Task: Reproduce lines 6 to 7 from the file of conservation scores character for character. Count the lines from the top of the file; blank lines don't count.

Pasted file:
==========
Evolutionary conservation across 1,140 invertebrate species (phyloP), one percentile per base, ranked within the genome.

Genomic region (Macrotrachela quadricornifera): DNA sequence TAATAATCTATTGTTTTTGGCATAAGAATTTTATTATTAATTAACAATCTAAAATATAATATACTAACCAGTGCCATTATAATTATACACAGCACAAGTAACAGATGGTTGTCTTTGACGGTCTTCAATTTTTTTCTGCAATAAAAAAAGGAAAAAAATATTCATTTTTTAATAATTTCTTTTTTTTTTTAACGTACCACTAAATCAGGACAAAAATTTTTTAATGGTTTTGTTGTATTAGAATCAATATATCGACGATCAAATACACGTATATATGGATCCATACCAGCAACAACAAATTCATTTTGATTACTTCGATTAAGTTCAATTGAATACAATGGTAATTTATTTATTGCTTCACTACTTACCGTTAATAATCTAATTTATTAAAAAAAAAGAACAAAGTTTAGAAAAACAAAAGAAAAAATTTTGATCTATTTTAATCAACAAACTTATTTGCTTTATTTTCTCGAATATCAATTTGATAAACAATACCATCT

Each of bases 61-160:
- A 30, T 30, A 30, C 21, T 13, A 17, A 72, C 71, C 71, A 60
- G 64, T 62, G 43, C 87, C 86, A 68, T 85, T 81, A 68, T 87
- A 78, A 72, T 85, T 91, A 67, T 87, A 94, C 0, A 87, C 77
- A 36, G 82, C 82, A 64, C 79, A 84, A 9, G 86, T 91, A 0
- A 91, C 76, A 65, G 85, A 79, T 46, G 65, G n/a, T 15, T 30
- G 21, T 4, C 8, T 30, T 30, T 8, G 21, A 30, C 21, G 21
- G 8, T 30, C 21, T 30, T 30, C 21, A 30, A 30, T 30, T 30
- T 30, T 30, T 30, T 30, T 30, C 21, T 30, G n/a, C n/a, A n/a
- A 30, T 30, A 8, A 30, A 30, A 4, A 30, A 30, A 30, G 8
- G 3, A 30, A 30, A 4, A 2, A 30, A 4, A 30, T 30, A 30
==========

- A 78, A 72, T 85, T 91, A 67, T 87, A 94, C 0, A 87, C 77
- A 36, G 82, C 82, A 64, C 79, A 84, A 9, G 86, T 91, A 0